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    Architects fight to protect Robin Gibson's iconic brutalist architecture in Brisbane

    Geraldine Chua and David Wheeldon

    The Queensland chapter of the Australian Institute of Architects (AIA) has lodged an application for the Queensland Cultural Precinct at Brisbane’s Southbank to be heritage-listed before plans by the state government to build two 30-storey towers on the site are realised.

    The two skyscrapers, which are proposed to be built above the Queensland Performing Arts Centre (QPAC) and over the Queensland Museum expansion, are part of a 20-year cultural precinct masterplan developed by Cox Rayner, Urbis and Lord Cultural Resources. A draft was released in April this year.

    However the Queensland Cultural Centre (QCC) is considered among Australia’s most successful examples of brutalist architecture.

     Located on Brisbane's riverside, the QCC comprises the Queensland Art Gallery (QAG), [Auditorium], Queensland Performing Arts Centre (QPAC), the Queensland Museum (QM), Queensland State Library (QSL) and the Gallery of Modern Art (GOMA).

    Designed and built between 1975 and the mid-1980s, the QCC is “a nationally pre-eminent example of Brutalist architecture, an aesthetic movement which was important in the second half of the twentieth century as a reaction to the abstraction associated with international modernism”, according the heritage application lodged by the Australian Institute of Architects Queensland chapter.

    Designed by architect Robin Gibson (1930-2014), it’s considered the most important work of the architect, who dominated Queensland architecture in the second half of the twentieth century. The heritage application also mentions a large number of other Queensland-based consultants and stakeholders for whom this is a defining project.

    Along with the Institute, the Gibson’s family have opposed the proposed changes, noting that the development opposed the vision of its late architect, Robin Gibson. Gibson’s wife Jane in particular, believes the towers would irrevocably alter the precinct, and notes the changes appear to be commercially driven.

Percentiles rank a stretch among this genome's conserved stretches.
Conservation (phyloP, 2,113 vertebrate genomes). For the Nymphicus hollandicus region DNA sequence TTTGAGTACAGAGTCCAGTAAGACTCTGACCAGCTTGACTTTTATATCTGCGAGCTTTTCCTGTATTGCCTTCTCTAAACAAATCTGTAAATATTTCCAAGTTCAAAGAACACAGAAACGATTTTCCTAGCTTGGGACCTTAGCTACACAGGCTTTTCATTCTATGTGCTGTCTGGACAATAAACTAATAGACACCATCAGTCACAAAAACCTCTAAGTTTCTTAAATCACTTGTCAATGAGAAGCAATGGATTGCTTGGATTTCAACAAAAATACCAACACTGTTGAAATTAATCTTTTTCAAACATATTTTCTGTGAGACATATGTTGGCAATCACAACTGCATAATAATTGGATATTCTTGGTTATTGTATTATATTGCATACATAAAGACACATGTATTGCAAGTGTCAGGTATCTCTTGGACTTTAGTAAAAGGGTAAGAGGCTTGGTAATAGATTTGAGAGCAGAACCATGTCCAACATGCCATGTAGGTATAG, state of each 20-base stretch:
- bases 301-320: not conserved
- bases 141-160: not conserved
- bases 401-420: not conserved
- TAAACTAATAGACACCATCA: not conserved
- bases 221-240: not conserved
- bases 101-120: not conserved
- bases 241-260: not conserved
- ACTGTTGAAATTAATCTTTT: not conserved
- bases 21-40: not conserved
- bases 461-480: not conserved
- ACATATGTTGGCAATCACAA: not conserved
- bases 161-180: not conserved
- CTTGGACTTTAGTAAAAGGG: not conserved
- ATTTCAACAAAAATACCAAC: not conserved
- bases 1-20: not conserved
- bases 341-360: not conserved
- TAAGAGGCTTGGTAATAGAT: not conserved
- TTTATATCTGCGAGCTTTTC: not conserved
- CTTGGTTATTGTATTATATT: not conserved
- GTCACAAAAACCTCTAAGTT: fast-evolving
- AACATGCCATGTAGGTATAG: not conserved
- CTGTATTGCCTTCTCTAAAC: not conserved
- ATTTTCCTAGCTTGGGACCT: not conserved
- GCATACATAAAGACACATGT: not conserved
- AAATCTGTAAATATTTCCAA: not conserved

“It seems an appropriate use of space,” said Jane in an interview with the ABC. “Part of the ideology of the building was to have a low-rise set with the mountain ranges behind – well, that will be completely obliterated.”

    The Brisbane Times reported Gibson's daughter, Tina Gibson, who is now an architect herself and working in Europe, created a Facebook page titled Queensland Cultural Centre Campaign to protest the state government’s plans and oppose the high-rise plans.

    Queensland Institute President Richard Kirk has also expressed his disappointment with the proposed towers, saying “they are undesirable from a conservation point of view”, “undesirable from an urban point of view”, and “clearly unworkable from a financial point of view”. Instead, he hopes the culture precinct will retain its low-rise nature.

    “You typically don’t build over large span structures like a performance space or a museum, particularly with a tower. It would render those tower sites the most expensive tower sites in the city,” he noted.

    The Institute’s heritage application argues for the exceptional aesthetic significance as a ‘highly unified and sculptural building complex painstakingly realised over more than a decade’.

    “QCC demonstrates key aspects of Brutalism, but softened, and made publicly palatable by its visual unity which results from the dimensional regularity both in plan and section, the repetitive use of cubic forms, often stepped, and consistent and well resolved details. Sand-blasted off-white concrete was been used throughout,” it states.

    Gibson’s South Bank buildings were designed to draw Brisbane’s eye towards the river. When considering the design of what ultimately became QPAC, the well-known architect had mused that the architecture would set the stage for performances with its ever-changing levels and drama of the foyer spaces.

    His art gallery design, which enclosed a contemplative pool using light-coloured, low maintenance materials, paid homage to the city’s subtropical environment, and was prized the Sir Zelman Cowen Award for Architecture in 1982.

    Sir David Muir (left) and Robin Gibson (right) at the construction site of QPAC's Lyric Theatre in 1983. Source: State Library of Queensland.

    Although Arts Minister Ian Walker has welcomed the heritage listing application, he was not in a rush to make any promises.

    “The cultural precinct needs to be able to change and expand according to what Queenslanders want and need from their precinct," he said.

    "While we should acknowledge elements of historical and architectural importance, the overriding cultural value of the area and its ability to transform over the years to come must be paramount.”

    The Institute’s heritage application can be viewed here, including much detail on the original architectural competition, the winning masterplan and the design history and significance of the buildings currently on the site.

    Submissions are now being considered by the Department of Environment and Heritage Protection and the Queensland Heritage Council. The heritage listing decision is expected to conclude in mid-2015.

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